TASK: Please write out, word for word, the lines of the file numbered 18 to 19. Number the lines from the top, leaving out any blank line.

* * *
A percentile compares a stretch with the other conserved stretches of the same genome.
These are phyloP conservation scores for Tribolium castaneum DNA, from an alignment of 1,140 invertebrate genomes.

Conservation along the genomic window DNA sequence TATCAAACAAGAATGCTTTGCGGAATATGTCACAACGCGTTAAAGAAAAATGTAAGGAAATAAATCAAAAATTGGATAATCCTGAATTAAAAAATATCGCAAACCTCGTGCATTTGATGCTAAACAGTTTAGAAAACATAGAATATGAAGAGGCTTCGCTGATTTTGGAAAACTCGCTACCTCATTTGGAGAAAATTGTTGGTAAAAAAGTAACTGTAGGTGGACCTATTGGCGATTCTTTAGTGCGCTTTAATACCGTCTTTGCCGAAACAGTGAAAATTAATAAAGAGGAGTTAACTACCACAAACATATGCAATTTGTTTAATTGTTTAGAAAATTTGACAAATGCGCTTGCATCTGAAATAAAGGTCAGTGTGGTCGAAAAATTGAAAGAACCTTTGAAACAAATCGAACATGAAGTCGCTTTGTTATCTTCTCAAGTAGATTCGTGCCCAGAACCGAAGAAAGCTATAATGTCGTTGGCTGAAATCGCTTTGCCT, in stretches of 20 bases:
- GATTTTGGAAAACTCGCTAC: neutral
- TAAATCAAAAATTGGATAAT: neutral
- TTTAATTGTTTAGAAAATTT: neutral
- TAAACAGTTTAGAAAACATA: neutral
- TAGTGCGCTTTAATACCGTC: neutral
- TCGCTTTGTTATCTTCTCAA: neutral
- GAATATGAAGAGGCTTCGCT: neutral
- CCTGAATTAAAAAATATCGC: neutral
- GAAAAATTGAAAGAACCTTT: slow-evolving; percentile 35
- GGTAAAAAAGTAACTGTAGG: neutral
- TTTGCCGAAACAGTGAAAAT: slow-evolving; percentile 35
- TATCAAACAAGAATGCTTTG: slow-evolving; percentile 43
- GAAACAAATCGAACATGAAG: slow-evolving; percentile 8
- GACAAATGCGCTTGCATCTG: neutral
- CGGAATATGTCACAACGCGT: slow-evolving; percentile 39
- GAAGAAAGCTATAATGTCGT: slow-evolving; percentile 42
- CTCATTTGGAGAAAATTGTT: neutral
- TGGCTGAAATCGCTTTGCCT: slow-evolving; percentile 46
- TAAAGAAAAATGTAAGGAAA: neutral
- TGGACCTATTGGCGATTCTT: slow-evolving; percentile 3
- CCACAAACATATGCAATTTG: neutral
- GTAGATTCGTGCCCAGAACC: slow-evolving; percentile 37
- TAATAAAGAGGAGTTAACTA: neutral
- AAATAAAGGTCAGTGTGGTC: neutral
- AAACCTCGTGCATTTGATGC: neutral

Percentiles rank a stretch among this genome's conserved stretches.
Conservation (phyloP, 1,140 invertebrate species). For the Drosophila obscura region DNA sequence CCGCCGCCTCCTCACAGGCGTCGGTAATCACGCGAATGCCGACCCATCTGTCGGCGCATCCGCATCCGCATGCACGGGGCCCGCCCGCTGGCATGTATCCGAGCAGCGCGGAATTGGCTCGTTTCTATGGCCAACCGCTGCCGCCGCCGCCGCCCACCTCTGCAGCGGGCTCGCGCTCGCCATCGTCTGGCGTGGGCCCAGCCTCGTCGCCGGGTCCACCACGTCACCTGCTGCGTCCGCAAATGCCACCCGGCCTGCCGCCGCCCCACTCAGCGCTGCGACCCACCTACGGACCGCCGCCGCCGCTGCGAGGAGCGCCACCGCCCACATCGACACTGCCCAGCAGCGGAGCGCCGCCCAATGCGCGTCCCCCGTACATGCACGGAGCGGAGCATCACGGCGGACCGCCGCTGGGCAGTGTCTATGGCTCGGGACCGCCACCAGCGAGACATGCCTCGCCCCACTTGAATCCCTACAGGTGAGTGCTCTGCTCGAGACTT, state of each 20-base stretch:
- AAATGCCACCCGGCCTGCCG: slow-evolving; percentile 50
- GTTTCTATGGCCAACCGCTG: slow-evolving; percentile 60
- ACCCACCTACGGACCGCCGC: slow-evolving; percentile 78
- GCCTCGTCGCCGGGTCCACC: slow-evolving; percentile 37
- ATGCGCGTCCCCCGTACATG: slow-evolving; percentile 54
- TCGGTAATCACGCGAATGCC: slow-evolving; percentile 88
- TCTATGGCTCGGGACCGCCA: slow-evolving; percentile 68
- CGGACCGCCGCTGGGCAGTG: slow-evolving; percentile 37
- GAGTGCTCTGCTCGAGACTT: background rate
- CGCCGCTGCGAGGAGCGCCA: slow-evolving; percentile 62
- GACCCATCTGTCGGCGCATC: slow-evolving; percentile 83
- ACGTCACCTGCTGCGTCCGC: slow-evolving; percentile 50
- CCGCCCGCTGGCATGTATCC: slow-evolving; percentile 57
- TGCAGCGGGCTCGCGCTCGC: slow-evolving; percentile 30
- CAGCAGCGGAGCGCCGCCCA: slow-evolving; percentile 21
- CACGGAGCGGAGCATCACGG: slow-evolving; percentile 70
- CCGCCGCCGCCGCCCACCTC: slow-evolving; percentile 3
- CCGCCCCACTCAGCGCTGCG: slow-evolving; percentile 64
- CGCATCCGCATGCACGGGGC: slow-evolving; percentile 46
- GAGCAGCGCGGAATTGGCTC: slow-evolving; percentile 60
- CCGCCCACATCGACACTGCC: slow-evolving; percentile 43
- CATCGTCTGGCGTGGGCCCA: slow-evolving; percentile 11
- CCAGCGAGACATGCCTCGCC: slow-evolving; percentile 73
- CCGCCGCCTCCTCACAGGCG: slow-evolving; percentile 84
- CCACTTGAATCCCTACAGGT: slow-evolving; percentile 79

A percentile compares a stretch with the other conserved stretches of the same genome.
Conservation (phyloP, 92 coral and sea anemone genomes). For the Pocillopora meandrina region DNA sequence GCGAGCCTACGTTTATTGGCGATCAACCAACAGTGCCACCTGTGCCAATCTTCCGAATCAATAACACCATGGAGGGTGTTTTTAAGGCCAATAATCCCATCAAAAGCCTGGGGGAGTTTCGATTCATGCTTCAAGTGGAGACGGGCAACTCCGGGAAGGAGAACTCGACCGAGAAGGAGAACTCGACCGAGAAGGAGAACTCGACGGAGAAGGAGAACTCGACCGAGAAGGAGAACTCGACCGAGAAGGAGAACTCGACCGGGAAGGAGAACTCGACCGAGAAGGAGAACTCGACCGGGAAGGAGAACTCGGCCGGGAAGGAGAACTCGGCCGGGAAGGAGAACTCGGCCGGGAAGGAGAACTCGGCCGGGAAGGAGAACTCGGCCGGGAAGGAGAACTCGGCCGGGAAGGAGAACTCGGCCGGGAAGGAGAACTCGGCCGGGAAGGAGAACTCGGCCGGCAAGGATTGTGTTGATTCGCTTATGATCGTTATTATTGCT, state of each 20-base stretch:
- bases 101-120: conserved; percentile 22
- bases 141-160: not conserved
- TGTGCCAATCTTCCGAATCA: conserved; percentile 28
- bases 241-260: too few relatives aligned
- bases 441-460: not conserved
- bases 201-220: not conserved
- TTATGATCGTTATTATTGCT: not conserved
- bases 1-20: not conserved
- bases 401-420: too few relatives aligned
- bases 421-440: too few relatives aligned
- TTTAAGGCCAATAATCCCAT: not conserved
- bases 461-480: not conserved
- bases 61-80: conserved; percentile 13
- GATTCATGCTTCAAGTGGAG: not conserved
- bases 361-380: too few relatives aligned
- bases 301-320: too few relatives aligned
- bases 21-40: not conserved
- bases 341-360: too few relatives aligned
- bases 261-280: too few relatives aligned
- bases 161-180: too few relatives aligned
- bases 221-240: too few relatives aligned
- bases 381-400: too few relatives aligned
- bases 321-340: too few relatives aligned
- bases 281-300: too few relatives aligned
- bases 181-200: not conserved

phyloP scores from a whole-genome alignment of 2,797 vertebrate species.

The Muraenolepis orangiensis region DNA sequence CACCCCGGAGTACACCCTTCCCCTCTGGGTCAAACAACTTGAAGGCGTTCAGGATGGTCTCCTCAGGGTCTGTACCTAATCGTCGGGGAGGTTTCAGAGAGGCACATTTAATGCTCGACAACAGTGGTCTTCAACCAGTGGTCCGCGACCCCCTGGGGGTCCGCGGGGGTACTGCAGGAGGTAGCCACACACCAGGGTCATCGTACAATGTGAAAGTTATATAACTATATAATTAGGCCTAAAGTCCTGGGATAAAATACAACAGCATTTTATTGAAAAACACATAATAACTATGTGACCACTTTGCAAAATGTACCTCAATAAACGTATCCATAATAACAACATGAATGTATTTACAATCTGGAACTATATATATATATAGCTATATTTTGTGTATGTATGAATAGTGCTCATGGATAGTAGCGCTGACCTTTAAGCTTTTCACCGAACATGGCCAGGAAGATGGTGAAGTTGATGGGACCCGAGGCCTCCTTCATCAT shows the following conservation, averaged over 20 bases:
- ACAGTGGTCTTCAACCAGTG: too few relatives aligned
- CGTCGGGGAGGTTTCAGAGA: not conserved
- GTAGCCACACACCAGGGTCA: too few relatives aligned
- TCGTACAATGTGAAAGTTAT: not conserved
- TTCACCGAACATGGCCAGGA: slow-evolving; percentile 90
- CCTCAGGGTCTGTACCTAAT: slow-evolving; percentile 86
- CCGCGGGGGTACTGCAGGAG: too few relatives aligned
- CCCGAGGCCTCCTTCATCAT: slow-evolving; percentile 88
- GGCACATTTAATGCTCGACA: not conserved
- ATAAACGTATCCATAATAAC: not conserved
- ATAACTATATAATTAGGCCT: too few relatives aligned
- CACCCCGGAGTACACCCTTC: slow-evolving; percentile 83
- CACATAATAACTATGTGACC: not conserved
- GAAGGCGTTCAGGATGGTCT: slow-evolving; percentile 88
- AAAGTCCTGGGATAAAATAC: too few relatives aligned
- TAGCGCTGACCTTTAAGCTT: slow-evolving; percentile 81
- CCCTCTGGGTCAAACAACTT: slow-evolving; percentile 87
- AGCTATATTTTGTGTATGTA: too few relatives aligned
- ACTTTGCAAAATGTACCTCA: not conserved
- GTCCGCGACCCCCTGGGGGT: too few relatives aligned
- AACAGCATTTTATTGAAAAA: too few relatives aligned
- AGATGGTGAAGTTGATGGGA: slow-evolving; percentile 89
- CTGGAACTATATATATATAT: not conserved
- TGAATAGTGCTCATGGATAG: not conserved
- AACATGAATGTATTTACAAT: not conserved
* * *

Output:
- CGGAATATGTCACAACGCGT: slow-evolving; percentile 39
- GAAGAAAGCTATAATGTCGT: slow-evolving; percentile 42